The Imperative of Creative Teaching in Relation to Creative Learning for Artist-Scholars Working in Higher Education

Why is it an imperative for arts institutions and academies to identify creative teaching in relation to creative learning as a vital way of addressing the politics of higher education? What is it about creative teaching in relation to creative learning that offers new priorities, new narratives, new forms of knowledge, new ways of ‘knowing how to speak’ and ‘knowing how to hear’ for creative teachers, artists and artist scholars? . .

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The Human Touch In An Automated World: Are The Creative Arts Ready To Respond?

Creative and performing arts disciplines are at an interesting juncture. After decades of concern about lack of funding, and about being sidelined in favour of the STEM disciplines, there may be some positive signals. The question is whether these disciplines are ready for the opportunities emerging from these signals. . .

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Fighting Old Battles Again?

Sitting on my shelf for the last eighteen years has been a copy of “The Strand Report”. Dennis Strand’s excellent work was for a project overseen by the Head of the Canberra School of Art, David Williams, and chaired by Peter Karmel, a leading economist and former vice-chancellor of the ANU. It was the first coordinated attempt to bring together the full range of visual and performing artists to address how they might better fit in with the developing research expectations of the National Unified System. . .

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The Art School Story

Earlier this year ArtsHub, published an article by National Association for the Visual Arts (NAVA) CEO Tamara Winikoff on the changes in art schools following the Dawkins amalgamations.  It collated views and experiences of those currently working in the university sector and provides a useful starting point to consider how contemporary universities are influencing artistic practice.  With the permission of NAVA and Arts Hub the article is republished below and has been updated by Tamara for NiTRO. . .

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Building Resilience in Visual Artists

As Bourdieu describes in his text ‘Firing Back’, the modern world has moved into a work situation dominated by employment precariousness, constant insecurity and downsizing to increase profits and therefore shareholder return. While artists have in general faced employment stresses for centuries, the impact of the broader economic move towards dominant players and markets is affecting the art world as well. . .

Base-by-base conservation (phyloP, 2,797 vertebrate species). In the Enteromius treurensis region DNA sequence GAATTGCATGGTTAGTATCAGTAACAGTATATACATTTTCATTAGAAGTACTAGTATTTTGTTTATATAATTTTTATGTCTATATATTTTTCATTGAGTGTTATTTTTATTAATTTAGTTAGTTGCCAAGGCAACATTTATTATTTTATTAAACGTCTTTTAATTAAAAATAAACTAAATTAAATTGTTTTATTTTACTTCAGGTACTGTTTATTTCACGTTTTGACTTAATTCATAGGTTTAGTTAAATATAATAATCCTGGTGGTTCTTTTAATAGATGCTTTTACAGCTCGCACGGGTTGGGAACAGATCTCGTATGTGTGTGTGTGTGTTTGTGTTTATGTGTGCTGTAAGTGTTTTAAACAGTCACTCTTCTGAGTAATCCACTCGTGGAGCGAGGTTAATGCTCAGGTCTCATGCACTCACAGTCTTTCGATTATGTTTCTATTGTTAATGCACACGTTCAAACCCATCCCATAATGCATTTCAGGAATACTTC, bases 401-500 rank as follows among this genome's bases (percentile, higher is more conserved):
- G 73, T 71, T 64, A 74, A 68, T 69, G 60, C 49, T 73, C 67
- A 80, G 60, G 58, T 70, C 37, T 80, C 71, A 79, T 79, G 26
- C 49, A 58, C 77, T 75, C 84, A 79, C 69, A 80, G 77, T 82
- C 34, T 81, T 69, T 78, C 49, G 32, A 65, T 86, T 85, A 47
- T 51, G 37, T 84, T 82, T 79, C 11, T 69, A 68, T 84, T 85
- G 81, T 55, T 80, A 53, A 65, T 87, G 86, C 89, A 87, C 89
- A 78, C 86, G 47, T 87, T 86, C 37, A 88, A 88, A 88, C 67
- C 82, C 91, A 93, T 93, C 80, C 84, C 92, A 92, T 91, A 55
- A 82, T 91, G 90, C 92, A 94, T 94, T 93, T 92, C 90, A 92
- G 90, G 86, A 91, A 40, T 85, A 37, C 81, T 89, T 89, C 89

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Real-World Creative Learning: Embedding Arts Curricula in Festivals and Exhibitions

Real-World Creative Learning: Embedding Arts Curricula in Festivals and Exhibitions

The current trend in Australian universities has seen the proportion of enrolments in Arts subjects declining over the last decade, with regional universities and campuses more significantly affected. According to the 2015 Mapping the Humanities, Arts and Social Sciences in Australia report “entry scores are dropping and numbers declining in HASS programmes in regional universities.”. .

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Transdisciplinarity: The ‘How’ Is More Compelling Than The ‘Why’

What I think is a major stumbling block for the creative arts is they are often perceived as a siloed area of knowledge, which is only facilitated by established economies and spaces. This inevitably leads to a misunderstanding of the impact that creative arts and design have on bigger discussions related to innovation and STEM. . .

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25 World Premiers and 100 compositions: The Australia Percussion Gathering

The second Australia Percussion Gathering, directed by Associate Professor Vanessa Tomlinson alongside advisors Tom O’Kelly, Dr. Louise Devenish and Francois Combemorel was held at Queensland Conservatorium, Griffith University in July 2016. Sitting somewhere between a music festival, a conference and a music camp, the six day event brought together industry professionals, international guests, and an impressive 96% of all students studying percussion in tertiary institutions in Australia. . .

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From Uncertainty Towards Fluency: My Doctoral Journey

The relationship between academia and artistic practice is in flux, and in my view that’s one of the reasons why the space in which they meet is an exciting place to be working. I undertook two postgraduate degrees in music both of which had an emphasis on practice-based approaches. . .

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